The U.S House Committee on Oversight and Reform is not happy with Darnell Earley's efforts to dodge their questions as they try to get to the bottom of Flint's water crisis. One person not on their invite list: Gov. Rick Snyder.
Emotions were high on Capitol Hill as the Flint water crisis came before a congressional committee.
"I want the truth, the whole truth and nothing but the truth," said Rep. Elijah Cummings (D-Maryland). "Why would they be paying for water that they cannot even use that is poisoning them? That's not American. As Mr. chairman said: This is not a third world country."
The House oversight committee is demanding an appearance from former Flint emergency manager Darnell Earley, whose attorney refused a subpoena to testify before them.
"We are calling on the U.S. Marshals to hunt (Darnell Earley) down and give him that subpoena," said Rep. Jason Chaffetz (R-Utah). "We're calling on the us marshals to hunt him down and give him that subpoena."
But Earley's not the only one many want to hear from. Gov. Rick Snyder was not asked to be appear on this day.
"The problem is that today we are missing the most critical witness of all—the governor of the State of Michigan, Rick Snyder," Cummings said.
"He got caught red-handed, poisoning children in Flint," said Rep. Matt Cartwright (D-Pennsylvania).
"Obviously Governor Snyder should answer for his decisions," Cummings said.
Decisions that impacted people like LeeAnn Walters who found one person at the Environmental Protection Agency to help her when she suspected corrosion controls were not being used and lead was leaching into her pipes.
Then they reached out to Virginia Tech's Marc Edwards for more testing.
"My average was 2,500 parts per billion (and) my highest was 13,500 parts per billion," Walters said. "Hazardous waste is 5,000. Regardless of this information and the fact that my son had lead poisoning, the city and the MDEQ still continued to tell everyone that the water was safe as the EPA sat and watched in silence."
Most of the blame was aimed at the Michigan Department of Environmental Quality.
"When the switch was made, there (were) actually no phosphates added at all," Edwards said. "There was no corrosion control. Federal law was not followed."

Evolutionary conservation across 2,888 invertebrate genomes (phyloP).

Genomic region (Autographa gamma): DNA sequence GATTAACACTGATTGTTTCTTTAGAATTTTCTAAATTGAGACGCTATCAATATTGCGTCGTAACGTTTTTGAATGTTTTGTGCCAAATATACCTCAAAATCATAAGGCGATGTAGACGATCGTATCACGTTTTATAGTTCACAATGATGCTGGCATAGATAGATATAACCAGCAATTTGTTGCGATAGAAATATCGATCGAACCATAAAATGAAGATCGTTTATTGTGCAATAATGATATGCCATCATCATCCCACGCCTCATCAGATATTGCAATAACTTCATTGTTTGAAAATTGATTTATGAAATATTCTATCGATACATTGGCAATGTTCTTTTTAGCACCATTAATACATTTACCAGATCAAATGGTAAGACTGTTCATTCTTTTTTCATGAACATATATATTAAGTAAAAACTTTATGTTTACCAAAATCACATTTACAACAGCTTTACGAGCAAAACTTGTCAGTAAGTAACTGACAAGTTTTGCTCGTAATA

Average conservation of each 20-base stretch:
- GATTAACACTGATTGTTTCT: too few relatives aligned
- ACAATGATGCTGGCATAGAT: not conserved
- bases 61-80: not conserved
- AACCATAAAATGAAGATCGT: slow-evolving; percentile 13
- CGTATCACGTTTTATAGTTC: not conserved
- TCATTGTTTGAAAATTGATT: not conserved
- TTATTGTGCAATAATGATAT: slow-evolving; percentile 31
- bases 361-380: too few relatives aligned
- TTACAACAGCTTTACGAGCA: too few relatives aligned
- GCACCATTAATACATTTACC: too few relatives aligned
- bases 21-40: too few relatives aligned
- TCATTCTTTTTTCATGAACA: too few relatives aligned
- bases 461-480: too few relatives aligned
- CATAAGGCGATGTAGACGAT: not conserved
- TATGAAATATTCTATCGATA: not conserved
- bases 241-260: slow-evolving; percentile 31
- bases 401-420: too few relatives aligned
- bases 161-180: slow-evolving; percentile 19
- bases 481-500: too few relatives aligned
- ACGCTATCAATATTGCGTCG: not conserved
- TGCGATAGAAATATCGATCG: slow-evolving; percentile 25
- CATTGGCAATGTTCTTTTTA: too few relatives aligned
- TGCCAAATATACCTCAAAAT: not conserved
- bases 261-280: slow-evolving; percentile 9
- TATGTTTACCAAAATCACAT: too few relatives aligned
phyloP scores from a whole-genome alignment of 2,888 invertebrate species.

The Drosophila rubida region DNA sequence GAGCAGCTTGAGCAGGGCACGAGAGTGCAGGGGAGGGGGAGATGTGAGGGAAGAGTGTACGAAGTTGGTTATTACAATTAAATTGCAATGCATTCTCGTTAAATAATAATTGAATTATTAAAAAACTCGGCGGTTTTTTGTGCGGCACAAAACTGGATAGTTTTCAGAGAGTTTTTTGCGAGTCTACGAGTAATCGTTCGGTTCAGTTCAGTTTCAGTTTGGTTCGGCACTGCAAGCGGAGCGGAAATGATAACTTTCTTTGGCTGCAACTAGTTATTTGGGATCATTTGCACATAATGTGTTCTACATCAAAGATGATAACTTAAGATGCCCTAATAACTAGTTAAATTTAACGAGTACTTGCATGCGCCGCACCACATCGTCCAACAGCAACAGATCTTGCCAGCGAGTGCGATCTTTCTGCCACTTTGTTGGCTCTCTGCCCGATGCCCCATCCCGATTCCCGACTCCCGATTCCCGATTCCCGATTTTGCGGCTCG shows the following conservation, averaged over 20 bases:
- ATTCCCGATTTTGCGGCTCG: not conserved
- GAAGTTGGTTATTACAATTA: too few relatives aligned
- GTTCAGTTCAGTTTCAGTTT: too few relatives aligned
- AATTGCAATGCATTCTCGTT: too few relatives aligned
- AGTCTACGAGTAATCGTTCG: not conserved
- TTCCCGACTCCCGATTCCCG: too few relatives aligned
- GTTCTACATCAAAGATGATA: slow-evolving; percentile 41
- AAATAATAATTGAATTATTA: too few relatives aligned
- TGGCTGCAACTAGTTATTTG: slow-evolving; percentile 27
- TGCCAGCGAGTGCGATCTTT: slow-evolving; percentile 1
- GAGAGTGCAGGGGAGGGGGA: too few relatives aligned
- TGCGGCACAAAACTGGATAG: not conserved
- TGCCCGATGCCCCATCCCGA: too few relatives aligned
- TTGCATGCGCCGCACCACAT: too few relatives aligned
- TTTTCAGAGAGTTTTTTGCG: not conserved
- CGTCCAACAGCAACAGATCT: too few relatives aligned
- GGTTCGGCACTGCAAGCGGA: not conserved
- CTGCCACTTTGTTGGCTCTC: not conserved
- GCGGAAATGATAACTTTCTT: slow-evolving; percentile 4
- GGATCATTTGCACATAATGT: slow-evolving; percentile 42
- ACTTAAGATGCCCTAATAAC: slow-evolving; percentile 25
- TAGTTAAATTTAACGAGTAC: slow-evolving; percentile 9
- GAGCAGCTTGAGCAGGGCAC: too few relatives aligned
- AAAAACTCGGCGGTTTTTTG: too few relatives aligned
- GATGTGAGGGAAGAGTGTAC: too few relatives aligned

Rep. Paul Gosar (R-Arizona): "What would have happened if they would have added the proper corrosive treatment?"
"As Dr. Edwards stated, we would not have had this problem," said Keith Creagh from the Michigan Department of Environmental Quality.
Testimony was heard that it would have cost only $80 to $100 a day had the corrosion controls, the phosphates, been added.
"For that much money we poisoned the kids in Flint," said Rep. John Mica (R-Florida).
But the Environmental Protection Agency was under fire too. Susan Hedman, who just left the agency, was blamed for delays and cover ups. The head of the EPA, Gina McCarthy, just visited Flint on Tuesday.
"This absolutely is our highest priority," said Joel Beauvais, deputy assistant administrator for the EPA's Office of Water.
"Well it sure doesn't show it to me," said Rep. Paul Gosar (R-Arizona). "Because if she knew in November and come February she shows up in Flint."
Concern was also shown for the residents, especially the children of Flint.
"The state spends $33 million on the Pure Michigan ad campaign," said Rep. Justin Amash (R-Michigan). "But has provided only $28 million to make sure the people of Michigan have pure water. The state has the resources, the state has to make it right."
"Government broke it, government must fix it," Cummings said.
At the hearing there were calls for changes to be made to laws at the highest level so this never happens again.
"Had it not been for calls by people outside the system, the children of flint would still be drinking that water," Edwards said. "That's a fact."
Earley's attorney now says he will testify. As for Gov. Snyder: He says he has not been asked to.